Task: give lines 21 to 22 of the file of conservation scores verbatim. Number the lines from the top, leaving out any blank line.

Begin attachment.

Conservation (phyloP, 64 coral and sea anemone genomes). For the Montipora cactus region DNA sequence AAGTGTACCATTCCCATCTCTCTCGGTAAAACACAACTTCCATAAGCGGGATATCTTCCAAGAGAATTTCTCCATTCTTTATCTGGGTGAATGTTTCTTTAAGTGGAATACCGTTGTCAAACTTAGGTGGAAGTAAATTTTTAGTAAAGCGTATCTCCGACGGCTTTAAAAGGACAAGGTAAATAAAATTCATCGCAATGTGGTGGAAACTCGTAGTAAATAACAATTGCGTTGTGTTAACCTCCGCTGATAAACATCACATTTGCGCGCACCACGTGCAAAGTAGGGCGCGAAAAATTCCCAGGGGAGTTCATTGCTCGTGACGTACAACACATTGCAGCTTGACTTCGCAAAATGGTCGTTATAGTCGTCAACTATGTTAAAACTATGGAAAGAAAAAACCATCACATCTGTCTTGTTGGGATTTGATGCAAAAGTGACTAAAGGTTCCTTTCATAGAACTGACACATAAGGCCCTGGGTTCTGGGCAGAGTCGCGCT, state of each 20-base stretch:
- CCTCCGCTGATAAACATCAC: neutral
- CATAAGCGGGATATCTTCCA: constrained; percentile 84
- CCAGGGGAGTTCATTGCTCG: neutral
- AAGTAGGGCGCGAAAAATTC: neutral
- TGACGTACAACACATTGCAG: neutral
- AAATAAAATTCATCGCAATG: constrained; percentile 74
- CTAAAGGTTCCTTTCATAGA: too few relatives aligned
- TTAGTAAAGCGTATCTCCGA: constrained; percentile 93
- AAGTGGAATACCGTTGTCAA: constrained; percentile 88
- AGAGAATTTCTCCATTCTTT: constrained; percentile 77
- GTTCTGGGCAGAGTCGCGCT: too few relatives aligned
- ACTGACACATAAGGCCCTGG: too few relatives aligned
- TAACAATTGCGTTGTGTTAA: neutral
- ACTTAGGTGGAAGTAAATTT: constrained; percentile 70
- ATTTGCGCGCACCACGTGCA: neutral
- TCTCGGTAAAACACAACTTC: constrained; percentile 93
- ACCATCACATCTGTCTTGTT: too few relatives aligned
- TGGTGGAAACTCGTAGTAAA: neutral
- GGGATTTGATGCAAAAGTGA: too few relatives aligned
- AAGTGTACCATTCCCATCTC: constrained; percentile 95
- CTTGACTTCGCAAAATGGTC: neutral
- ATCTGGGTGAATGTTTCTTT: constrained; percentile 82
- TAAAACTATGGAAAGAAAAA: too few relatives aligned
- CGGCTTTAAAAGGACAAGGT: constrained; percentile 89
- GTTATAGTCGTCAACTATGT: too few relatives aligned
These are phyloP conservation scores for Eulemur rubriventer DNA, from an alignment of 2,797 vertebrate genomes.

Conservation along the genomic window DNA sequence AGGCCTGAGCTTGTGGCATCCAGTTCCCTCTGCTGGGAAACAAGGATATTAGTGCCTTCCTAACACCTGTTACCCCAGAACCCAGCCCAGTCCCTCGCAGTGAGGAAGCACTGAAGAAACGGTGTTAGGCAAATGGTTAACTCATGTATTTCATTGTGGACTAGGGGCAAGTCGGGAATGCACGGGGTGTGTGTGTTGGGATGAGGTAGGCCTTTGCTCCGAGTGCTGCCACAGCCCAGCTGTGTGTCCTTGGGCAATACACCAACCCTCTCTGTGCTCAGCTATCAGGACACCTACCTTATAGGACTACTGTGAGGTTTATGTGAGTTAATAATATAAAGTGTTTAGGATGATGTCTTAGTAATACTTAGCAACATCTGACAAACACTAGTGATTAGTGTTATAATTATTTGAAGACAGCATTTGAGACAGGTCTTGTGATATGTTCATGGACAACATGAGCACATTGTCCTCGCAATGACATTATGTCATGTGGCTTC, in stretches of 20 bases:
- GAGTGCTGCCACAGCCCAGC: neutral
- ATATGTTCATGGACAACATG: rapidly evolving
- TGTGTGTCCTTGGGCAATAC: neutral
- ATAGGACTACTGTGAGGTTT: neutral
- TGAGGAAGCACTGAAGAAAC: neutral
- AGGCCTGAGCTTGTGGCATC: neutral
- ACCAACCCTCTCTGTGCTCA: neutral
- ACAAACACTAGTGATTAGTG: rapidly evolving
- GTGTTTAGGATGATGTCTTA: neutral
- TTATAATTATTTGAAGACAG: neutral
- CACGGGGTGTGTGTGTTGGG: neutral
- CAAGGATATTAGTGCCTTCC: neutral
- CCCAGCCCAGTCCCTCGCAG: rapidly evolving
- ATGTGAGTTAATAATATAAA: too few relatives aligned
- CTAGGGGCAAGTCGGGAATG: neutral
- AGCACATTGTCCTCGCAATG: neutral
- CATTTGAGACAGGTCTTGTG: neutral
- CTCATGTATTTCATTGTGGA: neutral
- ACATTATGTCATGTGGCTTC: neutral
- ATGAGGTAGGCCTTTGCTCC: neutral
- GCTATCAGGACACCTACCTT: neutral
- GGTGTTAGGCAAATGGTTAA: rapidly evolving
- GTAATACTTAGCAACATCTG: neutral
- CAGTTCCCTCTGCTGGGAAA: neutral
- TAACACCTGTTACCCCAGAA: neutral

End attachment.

- AAGTGTACCATTCCCATCTC: constrained; percentile 95
- CTTGACTTCGCAAAATGGTC: neutral